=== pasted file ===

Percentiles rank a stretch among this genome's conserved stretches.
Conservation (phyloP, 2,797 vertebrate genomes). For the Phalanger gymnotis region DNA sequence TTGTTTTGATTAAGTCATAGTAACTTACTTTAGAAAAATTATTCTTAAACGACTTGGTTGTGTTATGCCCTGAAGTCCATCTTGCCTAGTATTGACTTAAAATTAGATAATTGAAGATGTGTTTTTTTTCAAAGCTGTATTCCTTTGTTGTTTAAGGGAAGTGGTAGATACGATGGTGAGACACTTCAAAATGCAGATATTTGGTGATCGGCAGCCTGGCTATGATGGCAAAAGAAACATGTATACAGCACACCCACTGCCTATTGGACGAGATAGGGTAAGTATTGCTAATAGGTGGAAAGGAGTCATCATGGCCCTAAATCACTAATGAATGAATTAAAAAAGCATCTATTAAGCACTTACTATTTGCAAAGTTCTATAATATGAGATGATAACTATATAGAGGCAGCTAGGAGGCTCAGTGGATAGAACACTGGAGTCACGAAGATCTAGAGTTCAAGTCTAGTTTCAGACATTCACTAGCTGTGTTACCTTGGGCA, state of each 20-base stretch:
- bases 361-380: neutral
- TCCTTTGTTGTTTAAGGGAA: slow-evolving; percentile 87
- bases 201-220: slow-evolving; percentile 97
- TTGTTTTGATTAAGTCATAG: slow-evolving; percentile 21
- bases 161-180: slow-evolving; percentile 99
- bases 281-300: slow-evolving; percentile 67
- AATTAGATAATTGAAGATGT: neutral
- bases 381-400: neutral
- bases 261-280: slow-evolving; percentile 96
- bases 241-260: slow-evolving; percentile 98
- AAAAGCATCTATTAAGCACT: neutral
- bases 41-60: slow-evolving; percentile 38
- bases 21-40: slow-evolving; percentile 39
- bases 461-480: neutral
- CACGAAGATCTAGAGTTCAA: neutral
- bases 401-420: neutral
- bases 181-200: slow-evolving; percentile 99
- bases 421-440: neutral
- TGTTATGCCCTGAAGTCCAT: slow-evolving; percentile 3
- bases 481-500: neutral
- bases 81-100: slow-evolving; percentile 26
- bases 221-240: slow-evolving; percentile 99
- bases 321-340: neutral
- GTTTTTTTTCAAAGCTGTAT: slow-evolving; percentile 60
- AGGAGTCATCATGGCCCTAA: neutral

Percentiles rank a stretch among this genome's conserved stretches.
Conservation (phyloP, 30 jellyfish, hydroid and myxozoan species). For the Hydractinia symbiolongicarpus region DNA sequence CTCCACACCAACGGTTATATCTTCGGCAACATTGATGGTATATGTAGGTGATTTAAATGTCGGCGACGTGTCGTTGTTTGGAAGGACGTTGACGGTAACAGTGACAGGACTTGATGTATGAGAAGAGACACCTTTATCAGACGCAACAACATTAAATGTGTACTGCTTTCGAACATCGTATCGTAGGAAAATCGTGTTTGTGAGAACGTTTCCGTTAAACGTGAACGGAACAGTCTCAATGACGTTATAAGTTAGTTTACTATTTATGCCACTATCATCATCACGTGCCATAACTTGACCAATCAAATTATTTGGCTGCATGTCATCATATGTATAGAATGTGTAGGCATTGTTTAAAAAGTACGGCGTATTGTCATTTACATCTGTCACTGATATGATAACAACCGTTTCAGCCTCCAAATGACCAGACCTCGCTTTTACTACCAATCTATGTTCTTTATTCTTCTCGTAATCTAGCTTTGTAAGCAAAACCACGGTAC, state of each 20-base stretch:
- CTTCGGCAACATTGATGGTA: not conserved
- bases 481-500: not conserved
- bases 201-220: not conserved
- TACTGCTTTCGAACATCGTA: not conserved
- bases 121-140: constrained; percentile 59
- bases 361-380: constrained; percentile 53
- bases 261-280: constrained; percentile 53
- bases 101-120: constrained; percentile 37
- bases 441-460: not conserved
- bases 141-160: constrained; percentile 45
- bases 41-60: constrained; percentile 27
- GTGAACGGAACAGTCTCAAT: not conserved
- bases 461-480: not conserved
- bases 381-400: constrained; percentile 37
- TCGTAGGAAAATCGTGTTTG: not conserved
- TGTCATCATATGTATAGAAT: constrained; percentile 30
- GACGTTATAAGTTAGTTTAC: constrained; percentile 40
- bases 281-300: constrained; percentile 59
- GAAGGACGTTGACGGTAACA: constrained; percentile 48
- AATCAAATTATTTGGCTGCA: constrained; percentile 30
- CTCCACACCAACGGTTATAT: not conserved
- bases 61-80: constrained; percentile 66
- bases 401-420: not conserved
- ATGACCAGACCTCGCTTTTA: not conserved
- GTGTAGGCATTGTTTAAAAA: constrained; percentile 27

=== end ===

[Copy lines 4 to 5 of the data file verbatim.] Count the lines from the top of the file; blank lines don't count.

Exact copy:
- TCCTTTGTTGTTTAAGGGAA: slow-evolving; percentile 87
- bases 201-220: slow-evolving; percentile 97